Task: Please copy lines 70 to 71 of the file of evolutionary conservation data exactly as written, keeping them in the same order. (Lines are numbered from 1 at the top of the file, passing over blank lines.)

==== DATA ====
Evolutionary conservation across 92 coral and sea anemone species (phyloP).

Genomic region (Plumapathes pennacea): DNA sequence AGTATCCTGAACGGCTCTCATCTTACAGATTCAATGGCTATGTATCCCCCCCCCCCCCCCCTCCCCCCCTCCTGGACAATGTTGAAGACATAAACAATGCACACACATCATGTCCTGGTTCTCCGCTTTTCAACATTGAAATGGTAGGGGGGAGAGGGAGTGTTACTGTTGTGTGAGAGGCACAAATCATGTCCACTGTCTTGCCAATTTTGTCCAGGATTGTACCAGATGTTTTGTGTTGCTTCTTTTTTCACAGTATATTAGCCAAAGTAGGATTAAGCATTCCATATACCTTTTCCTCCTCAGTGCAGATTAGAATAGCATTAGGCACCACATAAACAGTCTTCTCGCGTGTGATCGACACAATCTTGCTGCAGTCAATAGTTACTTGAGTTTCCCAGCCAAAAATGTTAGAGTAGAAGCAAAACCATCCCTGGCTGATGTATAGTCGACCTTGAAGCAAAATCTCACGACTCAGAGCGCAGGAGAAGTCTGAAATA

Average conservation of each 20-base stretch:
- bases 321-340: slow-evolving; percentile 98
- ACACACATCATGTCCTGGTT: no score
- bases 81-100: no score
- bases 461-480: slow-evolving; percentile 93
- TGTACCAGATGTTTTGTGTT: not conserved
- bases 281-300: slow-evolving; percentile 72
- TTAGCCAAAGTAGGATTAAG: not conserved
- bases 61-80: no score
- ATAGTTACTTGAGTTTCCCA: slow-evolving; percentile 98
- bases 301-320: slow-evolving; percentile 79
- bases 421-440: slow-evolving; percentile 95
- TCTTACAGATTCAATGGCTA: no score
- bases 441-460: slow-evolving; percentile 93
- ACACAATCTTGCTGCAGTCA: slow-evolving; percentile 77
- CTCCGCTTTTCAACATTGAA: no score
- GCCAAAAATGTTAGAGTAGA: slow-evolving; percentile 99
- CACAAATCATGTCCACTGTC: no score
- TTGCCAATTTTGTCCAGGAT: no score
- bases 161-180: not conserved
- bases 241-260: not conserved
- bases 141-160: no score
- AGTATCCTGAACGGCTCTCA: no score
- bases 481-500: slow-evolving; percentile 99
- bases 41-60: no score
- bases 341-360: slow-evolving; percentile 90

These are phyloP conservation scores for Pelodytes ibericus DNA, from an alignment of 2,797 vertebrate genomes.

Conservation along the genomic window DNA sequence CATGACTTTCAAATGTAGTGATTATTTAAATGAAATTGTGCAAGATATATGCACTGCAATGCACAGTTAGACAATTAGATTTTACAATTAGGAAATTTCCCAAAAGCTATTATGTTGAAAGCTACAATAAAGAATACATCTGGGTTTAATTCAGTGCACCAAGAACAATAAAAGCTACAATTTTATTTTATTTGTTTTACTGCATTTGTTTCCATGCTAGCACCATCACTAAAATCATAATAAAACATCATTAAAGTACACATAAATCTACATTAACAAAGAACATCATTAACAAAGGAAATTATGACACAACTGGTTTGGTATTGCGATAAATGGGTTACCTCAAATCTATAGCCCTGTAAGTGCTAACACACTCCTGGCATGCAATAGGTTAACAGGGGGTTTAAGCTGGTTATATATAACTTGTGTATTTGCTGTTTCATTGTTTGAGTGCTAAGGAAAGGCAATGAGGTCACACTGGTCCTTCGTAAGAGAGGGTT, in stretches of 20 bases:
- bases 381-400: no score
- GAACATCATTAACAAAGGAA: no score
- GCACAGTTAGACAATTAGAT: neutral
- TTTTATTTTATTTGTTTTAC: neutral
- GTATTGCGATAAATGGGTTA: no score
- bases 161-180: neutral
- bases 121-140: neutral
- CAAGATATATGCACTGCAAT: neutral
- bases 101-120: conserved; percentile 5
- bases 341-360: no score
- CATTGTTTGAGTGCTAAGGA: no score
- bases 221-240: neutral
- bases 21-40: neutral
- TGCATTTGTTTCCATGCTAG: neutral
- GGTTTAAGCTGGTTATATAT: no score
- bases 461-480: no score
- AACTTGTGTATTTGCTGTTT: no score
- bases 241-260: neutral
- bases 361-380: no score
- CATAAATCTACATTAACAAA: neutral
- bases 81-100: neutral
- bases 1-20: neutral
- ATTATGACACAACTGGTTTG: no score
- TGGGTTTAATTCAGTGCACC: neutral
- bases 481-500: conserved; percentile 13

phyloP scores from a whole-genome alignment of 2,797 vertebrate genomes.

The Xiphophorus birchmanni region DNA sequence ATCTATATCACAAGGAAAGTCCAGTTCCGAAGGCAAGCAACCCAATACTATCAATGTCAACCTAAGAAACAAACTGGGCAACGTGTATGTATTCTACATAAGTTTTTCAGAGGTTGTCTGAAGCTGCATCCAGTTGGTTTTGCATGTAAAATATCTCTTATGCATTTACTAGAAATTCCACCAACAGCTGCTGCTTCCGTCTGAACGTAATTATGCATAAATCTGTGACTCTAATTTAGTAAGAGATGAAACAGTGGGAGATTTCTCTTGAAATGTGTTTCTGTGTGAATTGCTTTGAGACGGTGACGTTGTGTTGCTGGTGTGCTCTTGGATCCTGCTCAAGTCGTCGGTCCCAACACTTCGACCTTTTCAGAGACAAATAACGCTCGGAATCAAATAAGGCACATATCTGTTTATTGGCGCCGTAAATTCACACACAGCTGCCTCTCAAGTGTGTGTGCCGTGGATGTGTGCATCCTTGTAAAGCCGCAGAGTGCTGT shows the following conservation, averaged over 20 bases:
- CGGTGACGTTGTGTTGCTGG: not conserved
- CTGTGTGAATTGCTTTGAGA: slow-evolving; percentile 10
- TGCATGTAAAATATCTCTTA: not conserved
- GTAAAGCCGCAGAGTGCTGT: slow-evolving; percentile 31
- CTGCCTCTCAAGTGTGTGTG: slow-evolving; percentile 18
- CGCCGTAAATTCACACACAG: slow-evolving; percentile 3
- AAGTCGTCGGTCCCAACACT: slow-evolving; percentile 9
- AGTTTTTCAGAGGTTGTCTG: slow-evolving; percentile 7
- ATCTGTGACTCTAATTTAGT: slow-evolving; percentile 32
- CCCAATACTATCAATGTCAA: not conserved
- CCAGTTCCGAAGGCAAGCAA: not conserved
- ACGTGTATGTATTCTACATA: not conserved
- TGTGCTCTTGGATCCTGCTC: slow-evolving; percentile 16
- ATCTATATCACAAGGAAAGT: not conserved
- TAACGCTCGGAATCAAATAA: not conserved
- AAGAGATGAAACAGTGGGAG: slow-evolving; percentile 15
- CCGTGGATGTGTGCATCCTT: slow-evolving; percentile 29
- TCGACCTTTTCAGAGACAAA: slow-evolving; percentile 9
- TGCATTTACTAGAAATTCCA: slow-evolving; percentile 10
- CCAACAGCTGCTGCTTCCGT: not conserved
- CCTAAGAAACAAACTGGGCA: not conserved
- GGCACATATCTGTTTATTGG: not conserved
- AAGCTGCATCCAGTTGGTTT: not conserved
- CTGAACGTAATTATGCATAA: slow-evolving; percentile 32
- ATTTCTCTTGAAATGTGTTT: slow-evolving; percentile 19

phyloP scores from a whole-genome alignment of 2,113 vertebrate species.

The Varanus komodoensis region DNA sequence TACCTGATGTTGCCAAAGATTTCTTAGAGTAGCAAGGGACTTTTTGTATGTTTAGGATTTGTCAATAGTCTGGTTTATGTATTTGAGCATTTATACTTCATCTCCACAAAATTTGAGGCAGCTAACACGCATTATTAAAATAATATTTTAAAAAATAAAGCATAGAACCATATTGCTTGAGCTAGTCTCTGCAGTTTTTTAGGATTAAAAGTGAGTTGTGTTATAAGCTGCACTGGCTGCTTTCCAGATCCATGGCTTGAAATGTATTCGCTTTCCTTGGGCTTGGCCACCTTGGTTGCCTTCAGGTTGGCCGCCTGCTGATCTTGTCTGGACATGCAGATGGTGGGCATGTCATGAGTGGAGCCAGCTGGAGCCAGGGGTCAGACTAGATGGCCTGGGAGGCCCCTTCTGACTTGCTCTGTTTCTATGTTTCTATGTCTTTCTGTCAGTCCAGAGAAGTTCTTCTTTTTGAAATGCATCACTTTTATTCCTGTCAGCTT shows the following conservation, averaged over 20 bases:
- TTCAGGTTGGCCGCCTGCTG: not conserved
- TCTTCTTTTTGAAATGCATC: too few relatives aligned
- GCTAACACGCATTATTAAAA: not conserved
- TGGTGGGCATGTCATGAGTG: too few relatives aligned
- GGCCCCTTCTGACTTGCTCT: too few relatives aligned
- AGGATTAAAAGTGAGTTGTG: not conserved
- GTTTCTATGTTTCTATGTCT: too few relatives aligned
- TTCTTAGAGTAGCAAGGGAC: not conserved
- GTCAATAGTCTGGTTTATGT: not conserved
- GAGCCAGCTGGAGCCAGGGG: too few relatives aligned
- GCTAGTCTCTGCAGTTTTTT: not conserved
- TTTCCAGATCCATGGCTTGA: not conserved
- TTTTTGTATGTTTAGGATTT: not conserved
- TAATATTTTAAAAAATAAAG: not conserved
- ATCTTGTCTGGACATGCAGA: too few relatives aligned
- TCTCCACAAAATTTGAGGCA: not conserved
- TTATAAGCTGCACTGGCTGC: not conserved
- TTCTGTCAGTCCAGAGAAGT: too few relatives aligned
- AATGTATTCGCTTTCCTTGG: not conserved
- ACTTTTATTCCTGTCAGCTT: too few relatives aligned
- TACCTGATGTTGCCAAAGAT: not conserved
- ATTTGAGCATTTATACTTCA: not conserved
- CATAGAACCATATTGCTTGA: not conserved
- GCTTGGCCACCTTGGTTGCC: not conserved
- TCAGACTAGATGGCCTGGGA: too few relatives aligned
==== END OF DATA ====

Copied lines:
- TGTGCTCTTGGATCCTGCTC: slow-evolving; percentile 16
- ATCTATATCACAAGGAAAGT: not conserved